When discussing color it is critical that the product team be on the same page. A handful of common terms can be helpful in making sure everyone is speaking the same language. I have found that many people are not familiar with the terms or they interpret terms incorrectly. It is up to their designer to make sure their clients understand and are comfortable with the terms. Words like mute, tone, hue, and analogous for example all have specific meanings, but people often get them wrong. Presentations are a good opportunity to sneak in definitions so people understand but don’t feel like they’re being talked down to. “I chose to reinforce the serene nature of the product by selecting analogous palette; a combination of adjacent colors in the spectrum.” In my experience, which has largely been with sporting goods, there are four main criteria to take into account, though not necessarily in this order: 1) demographics, 2) environment, 3) brand identity, and 4) range hierarchy. Here are a few case studies:
1) The majority of this market is very youthful. This means they are not only very open to new experiences, they expect them. They don’t want their dad’s gear. If a brand can not meet the expectation of the youth market they will be forever relegated to the older crowd. On the other hand, if a brand is legitimate with the youth market, they can create one subdued, probably black, color way for each product line that will still capture the older rider. 2) The sport is extremely fast paced, loud, and dangerous – the colors should be a reflection of that experience. 3) The brand has zero equity in any color. To do so would be too restrictive for this industry which is built on fast-paced change. Their corporate colors are literally black and white though they are willing to use whatever colors best suit a given color way. 4) There exists a non-traditional color hierarchy in this market. Loud colors need to be backed up by speed and speed comes with repetition and money. Beginners on cheaper bikes will spend less on their gear. Their objective is to fit in. Fast riders feel the need to look the part.The price and look of their gear is a reflection of their speed and commitment.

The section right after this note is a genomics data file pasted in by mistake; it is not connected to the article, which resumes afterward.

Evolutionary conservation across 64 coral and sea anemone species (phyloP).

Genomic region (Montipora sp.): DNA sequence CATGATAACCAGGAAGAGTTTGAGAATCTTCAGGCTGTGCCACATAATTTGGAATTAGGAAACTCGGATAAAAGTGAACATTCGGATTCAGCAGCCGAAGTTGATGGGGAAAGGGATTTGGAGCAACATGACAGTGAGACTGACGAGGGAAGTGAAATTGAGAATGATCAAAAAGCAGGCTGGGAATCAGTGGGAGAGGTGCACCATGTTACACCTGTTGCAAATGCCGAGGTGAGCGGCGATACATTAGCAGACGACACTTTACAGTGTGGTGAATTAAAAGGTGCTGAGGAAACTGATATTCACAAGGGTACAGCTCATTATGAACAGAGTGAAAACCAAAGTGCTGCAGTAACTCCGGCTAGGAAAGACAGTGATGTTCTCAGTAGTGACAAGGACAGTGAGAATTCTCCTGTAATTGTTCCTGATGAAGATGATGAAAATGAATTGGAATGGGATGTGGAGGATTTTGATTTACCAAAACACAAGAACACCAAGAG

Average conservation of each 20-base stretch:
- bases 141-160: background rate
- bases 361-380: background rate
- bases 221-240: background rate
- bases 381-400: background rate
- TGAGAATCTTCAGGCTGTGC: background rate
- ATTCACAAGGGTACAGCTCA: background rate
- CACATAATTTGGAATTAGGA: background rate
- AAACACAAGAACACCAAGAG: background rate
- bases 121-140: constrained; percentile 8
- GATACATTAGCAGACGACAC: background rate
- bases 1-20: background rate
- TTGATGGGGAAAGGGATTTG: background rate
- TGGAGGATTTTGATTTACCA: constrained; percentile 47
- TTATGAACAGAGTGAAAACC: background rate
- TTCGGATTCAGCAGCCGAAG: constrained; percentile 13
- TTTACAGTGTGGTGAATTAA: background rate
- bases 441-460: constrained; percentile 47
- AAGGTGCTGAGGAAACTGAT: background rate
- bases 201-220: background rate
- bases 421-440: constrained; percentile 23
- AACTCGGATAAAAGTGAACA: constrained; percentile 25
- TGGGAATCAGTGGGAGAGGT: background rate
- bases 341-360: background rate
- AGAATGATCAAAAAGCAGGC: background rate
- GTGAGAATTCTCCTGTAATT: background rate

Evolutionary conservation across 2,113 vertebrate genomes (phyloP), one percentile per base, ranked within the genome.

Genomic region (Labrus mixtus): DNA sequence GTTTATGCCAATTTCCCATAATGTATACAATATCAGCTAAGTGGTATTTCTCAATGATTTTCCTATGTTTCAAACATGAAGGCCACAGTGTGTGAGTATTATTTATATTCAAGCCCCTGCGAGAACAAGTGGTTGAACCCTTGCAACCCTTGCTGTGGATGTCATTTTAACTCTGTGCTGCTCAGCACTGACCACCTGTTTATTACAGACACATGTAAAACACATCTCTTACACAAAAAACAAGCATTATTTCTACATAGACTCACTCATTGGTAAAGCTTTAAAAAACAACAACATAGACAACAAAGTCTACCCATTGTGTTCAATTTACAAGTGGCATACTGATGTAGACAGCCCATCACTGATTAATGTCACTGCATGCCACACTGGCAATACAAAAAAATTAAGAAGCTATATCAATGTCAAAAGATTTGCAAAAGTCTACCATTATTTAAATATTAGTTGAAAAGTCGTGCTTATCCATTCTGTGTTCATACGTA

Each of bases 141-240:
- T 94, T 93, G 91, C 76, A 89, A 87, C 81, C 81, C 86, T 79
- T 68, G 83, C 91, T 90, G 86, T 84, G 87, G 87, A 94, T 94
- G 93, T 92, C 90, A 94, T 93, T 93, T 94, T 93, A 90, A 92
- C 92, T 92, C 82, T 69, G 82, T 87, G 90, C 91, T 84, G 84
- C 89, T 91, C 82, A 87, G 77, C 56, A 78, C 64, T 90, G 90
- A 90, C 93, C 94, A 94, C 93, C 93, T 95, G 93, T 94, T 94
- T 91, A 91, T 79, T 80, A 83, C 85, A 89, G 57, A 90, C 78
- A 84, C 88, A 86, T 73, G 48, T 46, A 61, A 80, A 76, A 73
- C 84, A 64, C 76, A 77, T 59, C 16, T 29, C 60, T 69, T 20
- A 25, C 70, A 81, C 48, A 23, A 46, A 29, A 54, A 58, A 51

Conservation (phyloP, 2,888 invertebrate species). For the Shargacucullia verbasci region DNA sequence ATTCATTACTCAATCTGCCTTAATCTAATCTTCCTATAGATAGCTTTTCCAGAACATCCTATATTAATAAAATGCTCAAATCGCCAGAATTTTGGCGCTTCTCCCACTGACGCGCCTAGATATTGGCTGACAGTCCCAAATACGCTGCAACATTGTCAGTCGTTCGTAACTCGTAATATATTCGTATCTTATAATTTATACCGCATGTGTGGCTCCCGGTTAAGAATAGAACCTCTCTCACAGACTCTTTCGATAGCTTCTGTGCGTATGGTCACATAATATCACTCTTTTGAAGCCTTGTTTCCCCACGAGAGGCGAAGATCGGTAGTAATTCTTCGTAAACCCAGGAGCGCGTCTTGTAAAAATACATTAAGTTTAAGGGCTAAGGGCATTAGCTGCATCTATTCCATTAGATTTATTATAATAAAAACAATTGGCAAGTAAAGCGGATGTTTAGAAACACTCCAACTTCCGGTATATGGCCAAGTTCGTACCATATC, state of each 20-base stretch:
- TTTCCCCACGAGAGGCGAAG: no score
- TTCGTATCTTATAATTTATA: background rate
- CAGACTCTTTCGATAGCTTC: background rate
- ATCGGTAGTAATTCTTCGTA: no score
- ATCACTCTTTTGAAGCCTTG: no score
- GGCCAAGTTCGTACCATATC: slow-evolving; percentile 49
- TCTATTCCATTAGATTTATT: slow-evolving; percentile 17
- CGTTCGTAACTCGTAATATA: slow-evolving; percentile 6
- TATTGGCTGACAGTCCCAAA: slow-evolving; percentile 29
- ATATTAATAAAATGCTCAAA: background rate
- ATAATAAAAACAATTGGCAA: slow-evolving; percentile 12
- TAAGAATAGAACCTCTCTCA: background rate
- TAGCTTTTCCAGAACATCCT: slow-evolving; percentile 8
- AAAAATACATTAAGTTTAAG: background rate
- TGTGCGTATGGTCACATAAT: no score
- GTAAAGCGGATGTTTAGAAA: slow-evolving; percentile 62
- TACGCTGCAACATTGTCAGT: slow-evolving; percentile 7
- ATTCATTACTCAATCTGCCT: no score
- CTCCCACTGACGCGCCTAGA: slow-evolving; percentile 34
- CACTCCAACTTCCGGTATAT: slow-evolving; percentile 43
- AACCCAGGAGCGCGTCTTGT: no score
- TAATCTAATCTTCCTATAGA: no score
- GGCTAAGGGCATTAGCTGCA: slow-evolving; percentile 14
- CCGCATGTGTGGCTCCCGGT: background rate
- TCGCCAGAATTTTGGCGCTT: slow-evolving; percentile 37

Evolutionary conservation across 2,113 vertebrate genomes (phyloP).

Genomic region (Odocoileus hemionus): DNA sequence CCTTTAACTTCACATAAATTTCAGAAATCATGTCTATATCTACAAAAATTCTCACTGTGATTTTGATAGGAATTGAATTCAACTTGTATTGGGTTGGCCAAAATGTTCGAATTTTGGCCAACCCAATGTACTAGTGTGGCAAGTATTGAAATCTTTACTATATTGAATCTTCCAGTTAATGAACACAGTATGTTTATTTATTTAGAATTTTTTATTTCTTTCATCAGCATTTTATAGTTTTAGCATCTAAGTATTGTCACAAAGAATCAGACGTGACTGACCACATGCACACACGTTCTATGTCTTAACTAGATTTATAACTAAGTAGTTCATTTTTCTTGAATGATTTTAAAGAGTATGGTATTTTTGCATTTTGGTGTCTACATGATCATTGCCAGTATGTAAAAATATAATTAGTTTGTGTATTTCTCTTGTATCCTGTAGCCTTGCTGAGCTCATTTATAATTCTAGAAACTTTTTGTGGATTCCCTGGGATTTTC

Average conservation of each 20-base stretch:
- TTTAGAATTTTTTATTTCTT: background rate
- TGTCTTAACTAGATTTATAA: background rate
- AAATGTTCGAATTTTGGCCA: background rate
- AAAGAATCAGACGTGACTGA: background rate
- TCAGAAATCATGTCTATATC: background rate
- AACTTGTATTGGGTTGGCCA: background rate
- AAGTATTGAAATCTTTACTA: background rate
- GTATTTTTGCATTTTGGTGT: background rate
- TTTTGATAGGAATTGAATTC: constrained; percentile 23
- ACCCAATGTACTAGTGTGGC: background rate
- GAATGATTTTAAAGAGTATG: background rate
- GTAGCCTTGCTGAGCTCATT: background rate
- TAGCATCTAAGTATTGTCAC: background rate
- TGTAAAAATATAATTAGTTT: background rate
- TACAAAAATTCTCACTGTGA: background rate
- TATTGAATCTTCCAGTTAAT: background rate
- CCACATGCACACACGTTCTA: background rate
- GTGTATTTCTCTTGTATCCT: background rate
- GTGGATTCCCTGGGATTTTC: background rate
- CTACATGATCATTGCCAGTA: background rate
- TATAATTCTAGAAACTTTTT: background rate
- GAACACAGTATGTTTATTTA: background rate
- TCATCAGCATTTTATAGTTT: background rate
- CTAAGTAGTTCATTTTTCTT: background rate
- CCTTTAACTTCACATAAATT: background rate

Buyers are typically in their mid- to late-thirties but the spectrum is really 20-50. This is so wide as to provide little input on its own other than to say you’re not designing for children or the elderly. 2) Like MX, this is a sports & leisure type product. There is no desire for muted colors or tones. The colors need to excite on the appropriate scale. 3) My client, Yamaha, is extremely invested in a particular color. There must be at least one color way of each product in Reflex Blue. If it is a motorcycle (MX in particular) or watercraft and its blue you can be pretty sure it is a Yamaha. In most cases that leaves one opportunity to pick another color for your palette. Since Kawasaki owns green and there is no desire for confusion by either, you can rule that one out. Though less tangible, but no less important, Yamaha’s reputation is built on superior engineering. Their sales tools are tech specs and reliability and that is ingrained in their culture. They will not be setting trends in the choice of color you can be assured of its quality and constancy. Color choices need to reinforce this image. They can not be perceived as temporary or cheap. This is in direct contrast to their main competitor, Sea-Doo. Not that Sea-Doo sets out to cultivate a cheap look either, but they don’t mind taking the risk if the reward is a more exciting image. 4) Hierarchy is largely conventional for these products. They market them as Performance, Luxury, and Versatility, though its actually more of a mid- high- and low-end spectrum with Race as a subset of Performance. On a low-to-high end scale you take more-to-fewer risks. Contrast is increasingly subdued in both hue and quantity as price increases. There is also an overlap with Environment. One level is more likely to be towed behind a lifted Ram, the other behind a Winnebago. Each customer has a different expectation of color as well as experience.
I am currently working on a project with only demographics and environment to pull from. So in each case I dig deeper to flush out the information you need. I know from the demographic research that this consumer is more likely to take risks, though this is generally true of any product aimed squarely at early adopters. I also know what products from other industries they are more likely to associate with. This creates both a form and color language of its own. The colors should be within the spectrum that the customer is accustomed to, but still different enough to establish the product as its own. It is at once familiar and unique.
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